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Now that you've learned a bit about the structure of good melodies, it's time to take a look at how lyrics work hand-in-hand with melodies. The natural up-and-down flow of a line of lyric can go a long way to informing how the melody should (or at least could) be shaped. In this lesson, you'll learn that the message of your lyric can be helped or hindered by the way the melody moves.

Lesson 1: Focusing Your Lyrics

Lesson 2: Writing Creative Lyrics

Lesson 3: Writing "Familiar" Lyrics

Lesson 4: Writing Melodies That Work

Lesson 5: Structuring Melodies

Lesson 6: Integrating Lyrics, Melodies


Lesson 7: Choosing the Right Chord

Lesson 8: Strong, Fragile Progressions

Lesson 9: Considering Form


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It's important to reiterate at this point: very rarely are songs good because of lyric or melody alone. It's the integration of melody, lyrics and chord progression, in a sensibly coherent form, that make a good song.

Good melodies are ones that set the lyric up, and that offer the same basic attitude of the lyric. Here are some guidelines:


Lyrics that exhibit... ...work well with melodies that:
determination, dedication, forthrightness
  • use many repeating notes;
  • start on a strong beat;
  • are pitched at the outer reaches of the singer's voice (high or low).
love, tenderness, compassion
  • use a motivic leap (i.e., a particular interval that recurs);
  • are pitched centrally in a singer's range, with higher notes reserved for more emotional moments.
a narrative (a story)
  • use mainly stepwise motion, with leaps at more emotional moments.
  • are pitched centrally in a singer's range.



Singer with guitar

Melodies generally need to be structured so that they don't sound like an aimless wandering of notes, and melodic patterns need to strongly consider lyric at any given time. A later lesson will deal with form specifically. But for now, take this important piece of advice: melodies generally work well if you keep the following structural elements in mind:

  1. The number of phrases should be a factor of two. A phrase is a spot in the music where the line rests momentarily, and most singers feel that it's the spot where they would breathe. Two-bar, four-bar, eight-bar, and sixteen bar phrases are the norm. (However, that being said, don't be afraid to experiment.)
  2. Repeated figures in a melody usually go hand in hand with an intensifying of lyric. For example, finding a four or five note idea "motif") and using it somewhat repetitiously works well in a bridge.
  3. Complex lyrics do not necessarily need a complex melody. In fact, you can use a somewhat simplistic melody to allow the lyric to be easier for the listener to remember. And a simple melody will make a complex lyric seem less daunting. (The music of Leonard Cohen is a great example of this principle.)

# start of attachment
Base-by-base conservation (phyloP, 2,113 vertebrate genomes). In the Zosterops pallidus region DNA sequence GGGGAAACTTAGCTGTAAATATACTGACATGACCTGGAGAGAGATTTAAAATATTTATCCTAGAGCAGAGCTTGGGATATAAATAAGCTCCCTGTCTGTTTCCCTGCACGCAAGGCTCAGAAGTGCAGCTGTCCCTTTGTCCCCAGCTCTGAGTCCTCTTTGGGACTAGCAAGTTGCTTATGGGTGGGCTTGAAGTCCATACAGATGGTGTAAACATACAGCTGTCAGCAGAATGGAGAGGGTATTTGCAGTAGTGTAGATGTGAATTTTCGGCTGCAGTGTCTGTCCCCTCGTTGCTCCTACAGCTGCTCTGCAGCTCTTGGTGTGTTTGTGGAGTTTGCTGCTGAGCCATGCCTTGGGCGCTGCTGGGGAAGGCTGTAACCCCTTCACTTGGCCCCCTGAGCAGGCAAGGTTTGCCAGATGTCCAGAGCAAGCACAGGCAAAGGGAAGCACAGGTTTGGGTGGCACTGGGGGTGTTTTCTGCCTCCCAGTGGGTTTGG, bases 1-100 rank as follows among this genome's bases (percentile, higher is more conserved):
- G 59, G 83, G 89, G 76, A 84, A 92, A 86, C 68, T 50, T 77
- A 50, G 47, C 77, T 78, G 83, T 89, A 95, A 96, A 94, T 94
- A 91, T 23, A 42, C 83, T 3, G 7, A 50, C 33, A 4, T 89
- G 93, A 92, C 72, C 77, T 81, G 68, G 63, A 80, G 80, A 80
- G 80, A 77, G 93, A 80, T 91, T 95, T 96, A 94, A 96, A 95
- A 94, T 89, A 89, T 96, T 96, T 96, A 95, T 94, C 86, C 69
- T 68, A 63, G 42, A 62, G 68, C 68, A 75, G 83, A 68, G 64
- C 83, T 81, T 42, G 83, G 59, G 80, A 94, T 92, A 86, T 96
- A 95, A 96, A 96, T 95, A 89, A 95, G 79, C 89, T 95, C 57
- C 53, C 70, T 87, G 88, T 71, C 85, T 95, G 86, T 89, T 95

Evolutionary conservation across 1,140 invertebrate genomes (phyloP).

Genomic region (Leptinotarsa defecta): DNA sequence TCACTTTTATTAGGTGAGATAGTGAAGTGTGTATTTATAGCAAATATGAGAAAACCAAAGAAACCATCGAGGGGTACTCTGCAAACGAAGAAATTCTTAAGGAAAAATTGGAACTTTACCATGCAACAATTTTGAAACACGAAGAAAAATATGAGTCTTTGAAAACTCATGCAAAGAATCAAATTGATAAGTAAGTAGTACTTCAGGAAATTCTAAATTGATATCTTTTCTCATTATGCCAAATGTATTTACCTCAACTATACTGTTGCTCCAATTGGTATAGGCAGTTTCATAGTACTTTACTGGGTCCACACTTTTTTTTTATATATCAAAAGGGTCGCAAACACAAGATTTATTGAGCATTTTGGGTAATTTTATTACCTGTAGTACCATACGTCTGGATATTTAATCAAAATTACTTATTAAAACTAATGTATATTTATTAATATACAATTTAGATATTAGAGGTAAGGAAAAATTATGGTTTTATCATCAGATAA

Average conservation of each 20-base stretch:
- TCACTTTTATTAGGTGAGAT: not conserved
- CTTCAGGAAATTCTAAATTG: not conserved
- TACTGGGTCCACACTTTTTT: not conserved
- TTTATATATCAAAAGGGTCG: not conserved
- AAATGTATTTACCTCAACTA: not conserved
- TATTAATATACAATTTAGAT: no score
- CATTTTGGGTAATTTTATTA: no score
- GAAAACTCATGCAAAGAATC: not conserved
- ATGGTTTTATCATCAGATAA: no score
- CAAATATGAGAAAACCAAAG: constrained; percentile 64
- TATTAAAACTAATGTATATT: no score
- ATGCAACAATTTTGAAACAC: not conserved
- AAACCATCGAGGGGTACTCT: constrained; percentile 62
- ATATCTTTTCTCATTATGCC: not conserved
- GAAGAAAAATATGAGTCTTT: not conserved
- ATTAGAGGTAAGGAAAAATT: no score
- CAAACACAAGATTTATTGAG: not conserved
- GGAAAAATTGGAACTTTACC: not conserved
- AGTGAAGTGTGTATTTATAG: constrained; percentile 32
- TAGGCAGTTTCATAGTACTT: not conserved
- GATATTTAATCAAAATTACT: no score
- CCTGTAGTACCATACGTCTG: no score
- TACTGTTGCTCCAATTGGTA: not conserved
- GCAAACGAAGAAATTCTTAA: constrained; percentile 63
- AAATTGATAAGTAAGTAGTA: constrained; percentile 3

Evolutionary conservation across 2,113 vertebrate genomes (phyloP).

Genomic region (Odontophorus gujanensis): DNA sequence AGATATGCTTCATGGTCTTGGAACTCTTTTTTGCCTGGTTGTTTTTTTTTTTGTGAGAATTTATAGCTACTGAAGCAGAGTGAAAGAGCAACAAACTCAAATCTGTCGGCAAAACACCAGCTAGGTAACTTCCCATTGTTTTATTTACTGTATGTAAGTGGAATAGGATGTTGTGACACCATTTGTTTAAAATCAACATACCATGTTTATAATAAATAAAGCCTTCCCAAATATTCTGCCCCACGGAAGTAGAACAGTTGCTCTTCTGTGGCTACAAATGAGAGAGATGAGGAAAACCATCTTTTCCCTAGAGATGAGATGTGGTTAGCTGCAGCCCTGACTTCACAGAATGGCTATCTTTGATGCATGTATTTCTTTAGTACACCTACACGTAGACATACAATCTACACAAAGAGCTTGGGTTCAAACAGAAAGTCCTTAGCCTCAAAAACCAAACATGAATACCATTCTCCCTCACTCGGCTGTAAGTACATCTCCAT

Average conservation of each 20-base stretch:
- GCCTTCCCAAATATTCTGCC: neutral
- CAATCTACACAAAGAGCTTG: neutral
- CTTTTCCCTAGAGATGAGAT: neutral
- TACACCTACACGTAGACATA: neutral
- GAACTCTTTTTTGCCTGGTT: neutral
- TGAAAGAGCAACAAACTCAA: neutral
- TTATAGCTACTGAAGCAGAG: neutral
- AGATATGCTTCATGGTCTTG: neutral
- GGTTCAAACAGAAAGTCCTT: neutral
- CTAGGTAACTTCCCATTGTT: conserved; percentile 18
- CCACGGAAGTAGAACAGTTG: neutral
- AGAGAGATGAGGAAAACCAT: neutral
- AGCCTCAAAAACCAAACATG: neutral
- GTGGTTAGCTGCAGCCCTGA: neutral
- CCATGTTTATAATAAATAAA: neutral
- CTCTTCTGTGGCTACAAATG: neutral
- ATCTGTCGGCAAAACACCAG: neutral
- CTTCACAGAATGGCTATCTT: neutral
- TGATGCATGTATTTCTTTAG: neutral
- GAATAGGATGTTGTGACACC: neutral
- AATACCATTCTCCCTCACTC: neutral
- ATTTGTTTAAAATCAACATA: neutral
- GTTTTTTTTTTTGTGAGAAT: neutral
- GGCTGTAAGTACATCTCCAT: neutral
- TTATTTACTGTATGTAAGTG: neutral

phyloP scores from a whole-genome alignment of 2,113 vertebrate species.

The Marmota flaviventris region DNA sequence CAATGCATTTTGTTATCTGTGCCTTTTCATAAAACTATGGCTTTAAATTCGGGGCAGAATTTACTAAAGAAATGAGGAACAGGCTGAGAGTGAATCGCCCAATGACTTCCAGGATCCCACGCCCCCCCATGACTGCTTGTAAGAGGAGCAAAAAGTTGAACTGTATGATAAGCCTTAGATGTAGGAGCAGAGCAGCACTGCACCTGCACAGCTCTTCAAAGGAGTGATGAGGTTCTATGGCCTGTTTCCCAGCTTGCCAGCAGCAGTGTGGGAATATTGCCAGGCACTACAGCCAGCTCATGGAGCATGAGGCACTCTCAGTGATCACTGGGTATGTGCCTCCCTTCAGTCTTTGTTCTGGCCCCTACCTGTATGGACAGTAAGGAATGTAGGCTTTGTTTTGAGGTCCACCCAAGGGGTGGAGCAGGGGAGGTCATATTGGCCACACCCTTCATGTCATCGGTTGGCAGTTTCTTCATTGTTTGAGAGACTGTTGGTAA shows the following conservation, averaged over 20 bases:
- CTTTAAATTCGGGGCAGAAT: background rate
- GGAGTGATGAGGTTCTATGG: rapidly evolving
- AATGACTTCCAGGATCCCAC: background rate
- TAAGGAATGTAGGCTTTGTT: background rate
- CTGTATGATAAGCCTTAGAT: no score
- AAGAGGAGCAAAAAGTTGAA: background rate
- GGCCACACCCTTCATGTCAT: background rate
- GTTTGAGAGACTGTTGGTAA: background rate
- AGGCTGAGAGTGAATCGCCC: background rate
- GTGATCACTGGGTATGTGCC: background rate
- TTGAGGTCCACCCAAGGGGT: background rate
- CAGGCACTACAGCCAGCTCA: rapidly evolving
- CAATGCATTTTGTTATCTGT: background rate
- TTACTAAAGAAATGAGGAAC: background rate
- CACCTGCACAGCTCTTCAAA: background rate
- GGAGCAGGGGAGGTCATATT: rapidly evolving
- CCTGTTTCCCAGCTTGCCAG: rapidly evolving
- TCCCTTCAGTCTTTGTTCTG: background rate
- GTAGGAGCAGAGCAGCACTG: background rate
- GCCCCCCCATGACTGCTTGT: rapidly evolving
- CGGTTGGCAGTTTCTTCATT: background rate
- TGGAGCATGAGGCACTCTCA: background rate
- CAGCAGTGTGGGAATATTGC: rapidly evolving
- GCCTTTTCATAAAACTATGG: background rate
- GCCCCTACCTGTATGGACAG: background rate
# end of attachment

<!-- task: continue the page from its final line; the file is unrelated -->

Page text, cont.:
4. Using a repeated-note motif and a slower tempo can add a sense of profundity to an unremarkable lyric. This doesn't always work, but if your melody takes a certain note, and repeats it often over a line or two of text, it has the same effect of someone tapping their finger on a desk as they talk: it offers emphasis.
  5. Repeating a line both melodically and lyrically adds emphasis and a sense of deeper meaning to a lyric. Some songs, like "Fly, Little White Dove, Fly," by The Bells, use a repeated line as an outro, repeating that title line over and over again until it sounds even more like the ultimate anthem for peace.



For the following activities, you may want to create a simple chord progression to accompany yourself as you create your melodic fragments. Write down or record your creations.



1. The following are short fragments of text. Try setting each fragment to several possible melodies. The kind of melody you choose will affect a listener's reaction. For each one, try:

i) Many repeated notes, for "determined" quality;
ii) centrally-placed with melodic leaps, for emotional quality;
iii) mid-range, and mostly stepwise, for narrative quality;


a) You held it up like a dying flower.
b) Sister Susan, tell me why.
c) In the darkest hour of night.
d) No one saw and no one cared.
e) I answered the call.

2. Create a melody for the following text fragments. For each one, write a melodic fragment that could serve as:

i) A verse
ii) A chorus
iii) A bridge


Note: Refer to Lesson 5 for refresher on structuring verse, chorus and bridge melodies. Feel free to repeat certain words or phrases within the text if needed (i.e., for emphasis).

a) I'm nobody! Who are you?
Are you nobody, too? (Emily Dickenson)

b) The sea was wet as wet could be,
The sands were dry as dry. (Lewis Carroll)

c) And I am praying to God on high,
And I am praying Him night and day, (Padraic Colum)

d) As their fathers watch’d them once,
As my father once watch’d me; (Edmund Blunden)

e) He who is waiting
In the rain outside,
He who is standing
Where the dew drops wide. (James Stephens)




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